JOINT BASE CHARLESTON, S.C., –
Many of us use Facebook to keep up with family and friends, sharing pictures, thoughts, etc. and it may seem that only a small percentage of Facebook's user accounts are compromised. However, the raw numbers are astounding.
Chances are, either you or a friend, have dealt with the repercussions of an unpleasant hacked Facebook account. Facebook documents have revealed that more than 600,000 accounts are hacked on a daily basis. That may only be 0.06% of the billion-plus account logins that happen every day but that averages out to be one every 140 milliseconds.
With these numbers in mind, it would probably be in our best interest to keep a few simple tips in mind before paddling out to surf the internet.
Only establish and maintain connections with people you know and trust. This is especially important when you consider the amount personal information you divulge on your own page.
Review your friend connections often. Many of us have added people that we don't actually know in real life. Assume that anyone can see any information about your activities, personal and professional, that you post and share.
Don't post anything on social media that you wouldn't want everyone to know. Ensure that your family takes similar precautions with their accounts. Their privacy and sharing settings can expose your personal data.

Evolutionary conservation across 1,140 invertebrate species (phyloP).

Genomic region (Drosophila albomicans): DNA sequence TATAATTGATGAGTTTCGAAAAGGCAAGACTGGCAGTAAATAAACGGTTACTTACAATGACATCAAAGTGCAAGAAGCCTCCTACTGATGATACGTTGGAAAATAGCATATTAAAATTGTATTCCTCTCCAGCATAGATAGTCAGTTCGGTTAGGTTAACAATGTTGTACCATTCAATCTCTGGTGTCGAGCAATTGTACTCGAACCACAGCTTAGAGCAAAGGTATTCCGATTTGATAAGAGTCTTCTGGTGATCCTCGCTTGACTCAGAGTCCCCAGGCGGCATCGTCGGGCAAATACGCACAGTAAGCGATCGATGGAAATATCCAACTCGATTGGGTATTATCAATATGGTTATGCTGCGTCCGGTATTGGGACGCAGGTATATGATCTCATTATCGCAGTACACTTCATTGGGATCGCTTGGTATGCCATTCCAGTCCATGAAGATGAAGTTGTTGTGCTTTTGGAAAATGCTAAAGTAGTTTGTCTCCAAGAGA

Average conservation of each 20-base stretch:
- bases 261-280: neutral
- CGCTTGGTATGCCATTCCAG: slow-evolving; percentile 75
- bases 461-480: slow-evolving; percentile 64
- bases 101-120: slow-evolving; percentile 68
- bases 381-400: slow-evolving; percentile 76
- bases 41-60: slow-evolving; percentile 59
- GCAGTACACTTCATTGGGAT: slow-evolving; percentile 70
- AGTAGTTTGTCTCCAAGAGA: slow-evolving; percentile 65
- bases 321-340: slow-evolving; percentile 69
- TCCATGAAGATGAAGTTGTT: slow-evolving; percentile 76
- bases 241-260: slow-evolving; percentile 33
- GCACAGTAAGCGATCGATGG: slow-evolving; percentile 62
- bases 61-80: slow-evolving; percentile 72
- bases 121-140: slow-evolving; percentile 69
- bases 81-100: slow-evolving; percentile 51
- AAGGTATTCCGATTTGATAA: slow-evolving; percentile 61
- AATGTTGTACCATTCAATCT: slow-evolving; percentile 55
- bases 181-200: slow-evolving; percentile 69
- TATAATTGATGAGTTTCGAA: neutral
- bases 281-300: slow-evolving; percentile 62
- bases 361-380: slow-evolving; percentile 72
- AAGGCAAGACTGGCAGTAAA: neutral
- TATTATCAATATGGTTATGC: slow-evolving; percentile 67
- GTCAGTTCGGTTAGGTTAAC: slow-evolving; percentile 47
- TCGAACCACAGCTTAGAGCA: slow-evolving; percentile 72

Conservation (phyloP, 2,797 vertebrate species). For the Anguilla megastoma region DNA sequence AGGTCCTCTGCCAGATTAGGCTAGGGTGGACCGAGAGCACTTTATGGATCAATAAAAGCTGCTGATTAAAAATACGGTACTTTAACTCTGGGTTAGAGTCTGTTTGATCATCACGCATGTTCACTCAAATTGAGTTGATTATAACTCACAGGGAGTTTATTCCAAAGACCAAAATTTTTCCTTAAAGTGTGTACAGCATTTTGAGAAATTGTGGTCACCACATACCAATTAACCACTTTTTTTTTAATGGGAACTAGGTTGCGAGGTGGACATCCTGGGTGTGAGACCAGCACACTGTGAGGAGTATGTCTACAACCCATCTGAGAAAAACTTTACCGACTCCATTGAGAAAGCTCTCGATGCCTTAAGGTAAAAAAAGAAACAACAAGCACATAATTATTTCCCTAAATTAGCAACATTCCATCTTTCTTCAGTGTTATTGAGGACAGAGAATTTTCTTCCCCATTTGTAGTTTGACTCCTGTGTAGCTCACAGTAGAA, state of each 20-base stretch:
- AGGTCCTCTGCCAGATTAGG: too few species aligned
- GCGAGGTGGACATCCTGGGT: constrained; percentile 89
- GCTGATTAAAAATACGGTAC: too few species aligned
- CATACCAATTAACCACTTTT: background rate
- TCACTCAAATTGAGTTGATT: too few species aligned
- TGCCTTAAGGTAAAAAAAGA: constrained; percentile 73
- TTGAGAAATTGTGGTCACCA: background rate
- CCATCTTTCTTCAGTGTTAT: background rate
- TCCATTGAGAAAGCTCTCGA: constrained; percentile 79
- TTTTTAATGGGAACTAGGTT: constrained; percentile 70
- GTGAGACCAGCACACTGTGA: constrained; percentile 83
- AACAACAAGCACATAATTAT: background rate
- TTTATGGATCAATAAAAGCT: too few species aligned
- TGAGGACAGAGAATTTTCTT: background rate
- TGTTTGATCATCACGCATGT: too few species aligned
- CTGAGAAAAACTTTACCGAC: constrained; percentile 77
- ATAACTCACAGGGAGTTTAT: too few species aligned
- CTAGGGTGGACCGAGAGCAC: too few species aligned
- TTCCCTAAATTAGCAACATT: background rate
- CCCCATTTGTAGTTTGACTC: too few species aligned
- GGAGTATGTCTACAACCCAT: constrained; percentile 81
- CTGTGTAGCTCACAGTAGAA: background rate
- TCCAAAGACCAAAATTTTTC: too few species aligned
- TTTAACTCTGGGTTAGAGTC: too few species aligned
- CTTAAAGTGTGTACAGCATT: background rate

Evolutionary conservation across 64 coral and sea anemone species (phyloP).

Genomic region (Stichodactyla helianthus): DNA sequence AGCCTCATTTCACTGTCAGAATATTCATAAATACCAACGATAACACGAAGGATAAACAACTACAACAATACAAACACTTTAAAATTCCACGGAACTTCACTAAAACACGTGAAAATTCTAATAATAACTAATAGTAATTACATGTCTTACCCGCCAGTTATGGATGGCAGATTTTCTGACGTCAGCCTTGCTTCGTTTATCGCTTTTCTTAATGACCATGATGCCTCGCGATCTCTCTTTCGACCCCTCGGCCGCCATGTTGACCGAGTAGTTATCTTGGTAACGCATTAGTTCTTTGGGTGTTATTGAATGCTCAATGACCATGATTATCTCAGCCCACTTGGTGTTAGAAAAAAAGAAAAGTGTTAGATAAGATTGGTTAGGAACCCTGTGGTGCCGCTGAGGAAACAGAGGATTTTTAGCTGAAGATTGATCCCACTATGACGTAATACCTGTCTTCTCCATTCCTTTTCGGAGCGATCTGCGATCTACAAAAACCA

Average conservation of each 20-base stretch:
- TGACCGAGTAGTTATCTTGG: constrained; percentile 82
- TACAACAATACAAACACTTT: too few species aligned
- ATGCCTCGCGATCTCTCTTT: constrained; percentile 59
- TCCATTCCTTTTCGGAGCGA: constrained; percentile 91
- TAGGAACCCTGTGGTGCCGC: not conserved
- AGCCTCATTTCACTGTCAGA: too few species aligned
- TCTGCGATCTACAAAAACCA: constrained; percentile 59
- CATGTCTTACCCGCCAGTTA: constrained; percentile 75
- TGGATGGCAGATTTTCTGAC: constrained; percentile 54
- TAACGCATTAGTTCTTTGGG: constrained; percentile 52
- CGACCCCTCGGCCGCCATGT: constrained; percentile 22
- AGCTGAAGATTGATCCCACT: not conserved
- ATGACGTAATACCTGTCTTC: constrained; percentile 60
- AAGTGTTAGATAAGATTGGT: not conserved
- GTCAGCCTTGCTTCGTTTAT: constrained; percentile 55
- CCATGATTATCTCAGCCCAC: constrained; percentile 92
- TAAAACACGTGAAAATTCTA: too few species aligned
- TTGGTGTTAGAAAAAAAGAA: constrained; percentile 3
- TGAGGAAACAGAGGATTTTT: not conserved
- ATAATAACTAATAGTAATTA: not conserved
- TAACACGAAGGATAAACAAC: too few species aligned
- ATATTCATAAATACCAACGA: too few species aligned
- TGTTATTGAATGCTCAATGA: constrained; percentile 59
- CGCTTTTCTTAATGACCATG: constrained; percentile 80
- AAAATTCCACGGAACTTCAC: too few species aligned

Use secure browser settings when possible and monitor your browsing history to ensure that you recognize all access points.
Always be vigilant of external links. These can often lead to unsafe sites, potentially exposing you to viruses. Do not login to or link to third-party sites (e.g. Twitter, Instagram) using your Facebook account. "Facebook Connect" shares your and your friends' information with third party sites that may aggregate and misuse personal information.
Beware of apps, such as Farmville, that request intrusive permission rights to your profile. Granting these apps permissions can potentially give them the ability to access and share your personal information.
If you no longer plan on using your Facebook account, instead of leaving it idle and vulnerable, delete it. If you plan on being away from your account for an extended period of time, such as a deployment, you have the option of putting your account on hiatus.
These are just a few of the many precautions you can take to ensure your social media experience is safe and protected during your time on the internet.